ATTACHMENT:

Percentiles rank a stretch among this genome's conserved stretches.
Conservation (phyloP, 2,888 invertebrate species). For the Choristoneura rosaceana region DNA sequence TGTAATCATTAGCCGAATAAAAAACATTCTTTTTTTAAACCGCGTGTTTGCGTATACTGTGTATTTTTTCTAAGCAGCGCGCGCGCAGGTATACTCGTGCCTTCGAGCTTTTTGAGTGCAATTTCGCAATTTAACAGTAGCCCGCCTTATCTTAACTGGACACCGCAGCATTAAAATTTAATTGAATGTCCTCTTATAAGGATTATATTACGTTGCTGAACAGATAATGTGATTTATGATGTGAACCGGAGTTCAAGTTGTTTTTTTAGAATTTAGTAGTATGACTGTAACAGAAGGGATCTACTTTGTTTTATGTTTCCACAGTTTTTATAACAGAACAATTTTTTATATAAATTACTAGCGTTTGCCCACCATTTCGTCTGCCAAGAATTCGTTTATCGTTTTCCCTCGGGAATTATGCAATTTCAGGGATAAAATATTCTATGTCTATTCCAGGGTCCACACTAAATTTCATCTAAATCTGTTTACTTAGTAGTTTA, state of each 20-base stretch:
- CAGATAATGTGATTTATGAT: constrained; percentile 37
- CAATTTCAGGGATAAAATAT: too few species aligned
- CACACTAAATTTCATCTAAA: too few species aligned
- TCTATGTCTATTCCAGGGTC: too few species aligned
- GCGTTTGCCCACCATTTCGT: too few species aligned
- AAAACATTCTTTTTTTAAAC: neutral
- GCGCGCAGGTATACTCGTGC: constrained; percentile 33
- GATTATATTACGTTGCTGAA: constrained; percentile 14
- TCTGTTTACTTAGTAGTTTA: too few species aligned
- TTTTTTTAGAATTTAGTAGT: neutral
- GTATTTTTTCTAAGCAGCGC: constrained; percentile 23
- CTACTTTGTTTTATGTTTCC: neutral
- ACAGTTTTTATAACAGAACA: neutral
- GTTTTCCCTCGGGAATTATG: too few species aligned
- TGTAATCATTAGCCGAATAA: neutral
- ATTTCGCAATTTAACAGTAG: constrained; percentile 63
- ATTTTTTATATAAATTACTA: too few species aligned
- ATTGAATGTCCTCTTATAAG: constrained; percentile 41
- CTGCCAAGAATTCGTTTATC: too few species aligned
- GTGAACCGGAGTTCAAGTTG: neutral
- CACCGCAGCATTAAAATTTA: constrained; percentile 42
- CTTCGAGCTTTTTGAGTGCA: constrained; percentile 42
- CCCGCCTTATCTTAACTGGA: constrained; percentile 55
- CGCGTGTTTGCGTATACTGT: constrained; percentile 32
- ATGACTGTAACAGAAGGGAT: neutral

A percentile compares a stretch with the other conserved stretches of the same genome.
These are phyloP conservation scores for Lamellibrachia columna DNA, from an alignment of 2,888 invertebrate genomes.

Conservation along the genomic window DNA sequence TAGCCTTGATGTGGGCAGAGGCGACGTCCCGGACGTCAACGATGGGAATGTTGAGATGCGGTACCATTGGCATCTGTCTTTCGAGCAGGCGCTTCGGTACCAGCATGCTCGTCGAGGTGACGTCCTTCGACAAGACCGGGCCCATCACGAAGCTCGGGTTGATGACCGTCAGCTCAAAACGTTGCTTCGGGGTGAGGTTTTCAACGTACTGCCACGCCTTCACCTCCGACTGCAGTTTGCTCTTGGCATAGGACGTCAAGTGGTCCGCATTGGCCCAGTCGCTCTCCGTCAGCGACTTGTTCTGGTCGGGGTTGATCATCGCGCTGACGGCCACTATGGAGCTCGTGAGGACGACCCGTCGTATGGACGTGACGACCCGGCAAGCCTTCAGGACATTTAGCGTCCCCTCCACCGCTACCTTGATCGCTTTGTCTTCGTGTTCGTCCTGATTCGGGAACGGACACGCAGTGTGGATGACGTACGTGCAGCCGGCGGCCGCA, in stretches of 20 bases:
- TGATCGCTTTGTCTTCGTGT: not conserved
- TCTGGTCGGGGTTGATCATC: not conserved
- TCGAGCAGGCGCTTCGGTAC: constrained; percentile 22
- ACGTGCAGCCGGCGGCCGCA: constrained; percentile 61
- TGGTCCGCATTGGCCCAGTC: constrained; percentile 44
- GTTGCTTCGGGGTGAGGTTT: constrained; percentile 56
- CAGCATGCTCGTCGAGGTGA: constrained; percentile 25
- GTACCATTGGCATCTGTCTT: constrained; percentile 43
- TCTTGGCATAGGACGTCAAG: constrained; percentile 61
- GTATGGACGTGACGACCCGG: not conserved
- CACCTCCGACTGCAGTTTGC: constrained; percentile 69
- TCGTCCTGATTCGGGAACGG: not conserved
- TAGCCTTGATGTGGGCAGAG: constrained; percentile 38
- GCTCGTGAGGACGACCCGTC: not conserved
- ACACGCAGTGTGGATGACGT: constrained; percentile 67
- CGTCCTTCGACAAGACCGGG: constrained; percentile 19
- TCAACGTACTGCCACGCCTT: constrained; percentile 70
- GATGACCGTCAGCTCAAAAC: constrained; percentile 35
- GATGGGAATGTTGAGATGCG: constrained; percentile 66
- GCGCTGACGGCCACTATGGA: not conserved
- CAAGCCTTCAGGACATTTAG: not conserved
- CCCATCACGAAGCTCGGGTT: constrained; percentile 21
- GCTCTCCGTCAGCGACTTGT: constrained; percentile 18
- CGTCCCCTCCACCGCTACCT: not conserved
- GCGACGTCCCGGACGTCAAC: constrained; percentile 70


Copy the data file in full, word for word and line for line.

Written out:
Percentiles rank a stretch among this genome's conserved stretches.
Conservation (phyloP, 2,888 invertebrate species). For the Choristoneura rosaceana region DNA sequence TGTAATCATTAGCCGAATAAAAAACATTCTTTTTTTAAACCGCGTGTTTGCGTATACTGTGTATTTTTTCTAAGCAGCGCGCGCGCAGGTATACTCGTGCCTTCGAGCTTTTTGAGTGCAATTTCGCAATTTAACAGTAGCCCGCCTTATCTTAACTGGACACCGCAGCATTAAAATTTAATTGAATGTCCTCTTATAAGGATTATATTACGTTGCTGAACAGATAATGTGATTTATGATGTGAACCGGAGTTCAAGTTGTTTTTTTAGAATTTAGTAGTATGACTGTAACAGAAGGGATCTACTTTGTTTTATGTTTCCACAGTTTTTATAACAGAACAATTTTTTATATAAATTACTAGCGTTTGCCCACCATTTCGTCTGCCAAGAATTCGTTTATCGTTTTCCCTCGGGAATTATGCAATTTCAGGGATAAAATATTCTATGTCTATTCCAGGGTCCACACTAAATTTCATCTAAATCTGTTTACTTAGTAGTTTA, state of each 20-base stretch:
- CAGATAATGTGATTTATGAT: constrained; percentile 37
- CAATTTCAGGGATAAAATAT: too few species aligned
- CACACTAAATTTCATCTAAA: too few species aligned
- TCTATGTCTATTCCAGGGTC: too few species aligned
- GCGTTTGCCCACCATTTCGT: too few species aligned
- AAAACATTCTTTTTTTAAAC: neutral
- GCGCGCAGGTATACTCGTGC: constrained; percentile 33
- GATTATATTACGTTGCTGAA: constrained; percentile 14
- TCTGTTTACTTAGTAGTTTA: too few species aligned
- TTTTTTTAGAATTTAGTAGT: neutral
- GTATTTTTTCTAAGCAGCGC: constrained; percentile 23
- CTACTTTGTTTTATGTTTCC: neutral
- ACAGTTTTTATAACAGAACA: neutral
- GTTTTCCCTCGGGAATTATG: too few species aligned
- TGTAATCATTAGCCGAATAA: neutral
- ATTTCGCAATTTAACAGTAG: constrained; percentile 63
- ATTTTTTATATAAATTACTA: too few species aligned
- ATTGAATGTCCTCTTATAAG: constrained; percentile 41
- CTGCCAAGAATTCGTTTATC: too few species aligned
- GTGAACCGGAGTTCAAGTTG: neutral
- CACCGCAGCATTAAAATTTA: constrained; percentile 42
- CTTCGAGCTTTTTGAGTGCA: constrained; percentile 42
- CCCGCCTTATCTTAACTGGA: constrained; percentile 55
- CGCGTGTTTGCGTATACTGT: constrained; percentile 32
- ATGACTGTAACAGAAGGGAT: neutral

A percentile compares a stretch with the other conserved stretches of the same genome.
These are phyloP conservation scores for Lamellibrachia columna DNA, from an alignment of 2,888 invertebrate genomes.

Conservation along the genomic window DNA sequence TAGCCTTGATGTGGGCAGAGGCGACGTCCCGGACGTCAACGATGGGAATGTTGAGATGCGGTACCATTGGCATCTGTCTTTCGAGCAGGCGCTTCGGTACCAGCATGCTCGTCGAGGTGACGTCCTTCGACAAGACCGGGCCCATCACGAAGCTCGGGTTGATGACCGTCAGCTCAAAACGTTGCTTCGGGGTGAGGTTTTCAACGTACTGCCACGCCTTCACCTCCGACTGCAGTTTGCTCTTGGCATAGGACGTCAAGTGGTCCGCATTGGCCCAGTCGCTCTCCGTCAGCGACTTGTTCTGGTCGGGGTTGATCATCGCGCTGACGGCCACTATGGAGCTCGTGAGGACGACCCGTCGTATGGACGTGACGACCCGGCAAGCCTTCAGGACATTTAGCGTCCCCTCCACCGCTACCTTGATCGCTTTGTCTTCGTGTTCGTCCTGATTCGGGAACGGACACGCAGTGTGGATGACGTACGTGCAGCCGGCGGCCGCA, in stretches of 20 bases:
- TGATCGCTTTGTCTTCGTGT: not conserved
- TCTGGTCGGGGTTGATCATC: not conserved
- TCGAGCAGGCGCTTCGGTAC: constrained; percentile 22
- ACGTGCAGCCGGCGGCCGCA: constrained; percentile 61
- TGGTCCGCATTGGCCCAGTC: constrained; percentile 44
- GTTGCTTCGGGGTGAGGTTT: constrained; percentile 56
- CAGCATGCTCGTCGAGGTGA: constrained; percentile 25
- GTACCATTGGCATCTGTCTT: constrained; percentile 43
- TCTTGGCATAGGACGTCAAG: constrained; percentile 61
- GTATGGACGTGACGACCCGG: not conserved
- CACCTCCGACTGCAGTTTGC: constrained; percentile 69
- TCGTCCTGATTCGGGAACGG: not conserved
- TAGCCTTGATGTGGGCAGAG: constrained; percentile 38
- GCTCGTGAGGACGACCCGTC: not conserved
- ACACGCAGTGTGGATGACGT: constrained; percentile 67
- CGTCCTTCGACAAGACCGGG: constrained; percentile 19
- TCAACGTACTGCCACGCCTT: constrained; percentile 70
- GATGACCGTCAGCTCAAAAC: constrained; percentile 35
- GATGGGAATGTTGAGATGCG: constrained; percentile 66
- GCGCTGACGGCCACTATGGA: not conserved
- CAAGCCTTCAGGACATTTAG: not conserved
- CCCATCACGAAGCTCGGGTT: constrained; percentile 21
- GCTCTCCGTCAGCGACTTGT: constrained; percentile 18
- CGTCCCCTCCACCGCTACCT: not conserved
- GCGACGTCCCGGACGTCAAC: constrained; percentile 70